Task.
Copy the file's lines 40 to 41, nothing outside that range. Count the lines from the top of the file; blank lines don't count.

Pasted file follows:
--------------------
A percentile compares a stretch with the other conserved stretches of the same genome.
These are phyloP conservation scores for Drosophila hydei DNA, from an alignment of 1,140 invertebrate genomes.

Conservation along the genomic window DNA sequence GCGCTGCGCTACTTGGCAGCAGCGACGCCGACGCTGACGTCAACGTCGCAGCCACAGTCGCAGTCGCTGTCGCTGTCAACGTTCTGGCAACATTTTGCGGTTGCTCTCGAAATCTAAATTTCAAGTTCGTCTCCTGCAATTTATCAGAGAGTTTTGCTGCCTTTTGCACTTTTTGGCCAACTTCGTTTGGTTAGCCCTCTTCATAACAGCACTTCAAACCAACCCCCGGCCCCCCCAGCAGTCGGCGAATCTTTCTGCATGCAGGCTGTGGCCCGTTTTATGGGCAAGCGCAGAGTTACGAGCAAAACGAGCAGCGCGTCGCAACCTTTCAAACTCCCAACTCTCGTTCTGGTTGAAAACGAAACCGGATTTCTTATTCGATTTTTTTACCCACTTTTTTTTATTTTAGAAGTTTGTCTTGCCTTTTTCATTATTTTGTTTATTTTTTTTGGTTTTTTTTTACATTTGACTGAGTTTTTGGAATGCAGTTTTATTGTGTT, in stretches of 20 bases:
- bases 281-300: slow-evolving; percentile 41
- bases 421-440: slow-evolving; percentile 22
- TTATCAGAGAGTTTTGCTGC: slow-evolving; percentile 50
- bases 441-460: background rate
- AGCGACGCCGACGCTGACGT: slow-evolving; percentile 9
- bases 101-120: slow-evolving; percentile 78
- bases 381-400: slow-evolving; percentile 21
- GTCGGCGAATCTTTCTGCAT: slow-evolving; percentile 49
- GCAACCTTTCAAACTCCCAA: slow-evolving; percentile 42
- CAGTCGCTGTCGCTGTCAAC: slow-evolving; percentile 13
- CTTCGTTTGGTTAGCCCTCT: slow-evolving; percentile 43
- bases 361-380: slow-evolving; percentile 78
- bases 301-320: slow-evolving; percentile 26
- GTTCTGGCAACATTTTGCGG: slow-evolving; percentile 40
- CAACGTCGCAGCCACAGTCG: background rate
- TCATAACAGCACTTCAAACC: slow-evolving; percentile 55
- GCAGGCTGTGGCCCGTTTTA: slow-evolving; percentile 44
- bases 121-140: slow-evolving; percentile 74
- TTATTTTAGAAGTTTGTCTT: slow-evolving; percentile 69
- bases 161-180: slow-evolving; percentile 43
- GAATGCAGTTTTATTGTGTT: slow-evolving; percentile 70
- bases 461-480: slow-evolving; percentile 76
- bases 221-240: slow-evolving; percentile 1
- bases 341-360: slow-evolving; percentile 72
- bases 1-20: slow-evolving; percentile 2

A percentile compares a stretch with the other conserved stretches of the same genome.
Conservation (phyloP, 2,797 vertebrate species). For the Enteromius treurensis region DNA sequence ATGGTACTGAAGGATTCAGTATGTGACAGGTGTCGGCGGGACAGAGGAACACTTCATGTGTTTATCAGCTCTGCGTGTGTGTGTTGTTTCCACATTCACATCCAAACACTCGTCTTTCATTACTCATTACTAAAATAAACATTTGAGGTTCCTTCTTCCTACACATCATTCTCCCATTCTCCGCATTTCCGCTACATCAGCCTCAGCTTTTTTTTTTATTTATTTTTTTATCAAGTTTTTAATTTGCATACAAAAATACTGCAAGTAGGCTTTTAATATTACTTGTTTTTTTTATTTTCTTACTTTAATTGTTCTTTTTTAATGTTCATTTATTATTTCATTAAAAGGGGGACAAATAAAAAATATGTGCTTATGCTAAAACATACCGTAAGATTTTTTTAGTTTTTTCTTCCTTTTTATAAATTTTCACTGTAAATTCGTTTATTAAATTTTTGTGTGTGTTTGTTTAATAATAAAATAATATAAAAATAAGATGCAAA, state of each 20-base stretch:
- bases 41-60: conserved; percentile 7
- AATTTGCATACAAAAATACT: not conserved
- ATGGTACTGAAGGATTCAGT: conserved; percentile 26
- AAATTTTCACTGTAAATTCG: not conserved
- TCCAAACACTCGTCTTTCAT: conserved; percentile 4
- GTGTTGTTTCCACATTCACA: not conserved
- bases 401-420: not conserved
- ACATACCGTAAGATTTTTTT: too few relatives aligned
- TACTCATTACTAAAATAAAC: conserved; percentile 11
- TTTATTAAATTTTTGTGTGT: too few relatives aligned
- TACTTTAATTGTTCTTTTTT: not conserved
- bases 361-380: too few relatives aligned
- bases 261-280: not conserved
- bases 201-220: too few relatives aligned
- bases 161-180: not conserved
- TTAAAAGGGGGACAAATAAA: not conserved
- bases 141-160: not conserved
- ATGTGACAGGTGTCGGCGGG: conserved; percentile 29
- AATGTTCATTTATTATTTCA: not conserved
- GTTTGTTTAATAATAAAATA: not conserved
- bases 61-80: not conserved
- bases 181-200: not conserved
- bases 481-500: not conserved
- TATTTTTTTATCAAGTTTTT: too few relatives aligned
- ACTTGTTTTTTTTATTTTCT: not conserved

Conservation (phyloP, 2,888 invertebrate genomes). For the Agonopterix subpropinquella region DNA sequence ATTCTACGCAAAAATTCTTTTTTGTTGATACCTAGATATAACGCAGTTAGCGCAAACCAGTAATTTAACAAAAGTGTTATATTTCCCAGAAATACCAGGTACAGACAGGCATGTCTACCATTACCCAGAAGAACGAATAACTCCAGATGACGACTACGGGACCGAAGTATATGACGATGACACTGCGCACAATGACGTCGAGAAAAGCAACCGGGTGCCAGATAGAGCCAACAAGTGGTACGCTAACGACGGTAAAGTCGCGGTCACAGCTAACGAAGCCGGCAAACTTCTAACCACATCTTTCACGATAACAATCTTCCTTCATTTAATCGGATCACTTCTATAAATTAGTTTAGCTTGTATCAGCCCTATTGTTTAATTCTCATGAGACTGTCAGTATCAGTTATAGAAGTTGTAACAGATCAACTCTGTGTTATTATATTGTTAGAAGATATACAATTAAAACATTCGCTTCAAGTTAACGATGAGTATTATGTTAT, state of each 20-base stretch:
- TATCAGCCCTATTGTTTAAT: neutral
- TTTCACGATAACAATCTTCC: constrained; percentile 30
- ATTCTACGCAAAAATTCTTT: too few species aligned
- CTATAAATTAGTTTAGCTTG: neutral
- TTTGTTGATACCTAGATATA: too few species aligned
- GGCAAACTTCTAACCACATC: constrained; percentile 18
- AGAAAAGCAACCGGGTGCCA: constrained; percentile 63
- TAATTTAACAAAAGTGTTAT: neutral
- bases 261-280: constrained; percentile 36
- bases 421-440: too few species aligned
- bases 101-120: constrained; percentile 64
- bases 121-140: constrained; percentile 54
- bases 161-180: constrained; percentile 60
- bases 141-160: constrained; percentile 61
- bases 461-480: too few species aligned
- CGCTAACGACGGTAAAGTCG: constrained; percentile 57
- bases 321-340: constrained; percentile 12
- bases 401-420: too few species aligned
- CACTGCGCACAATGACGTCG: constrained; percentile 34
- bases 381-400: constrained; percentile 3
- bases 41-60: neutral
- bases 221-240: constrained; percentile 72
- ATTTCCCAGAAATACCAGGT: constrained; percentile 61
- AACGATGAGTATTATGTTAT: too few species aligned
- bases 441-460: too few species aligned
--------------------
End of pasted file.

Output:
- TTTATTAAATTTTTGTGTGT: too few relatives aligned
- TACTTTAATTGTTCTTTTTT: not conserved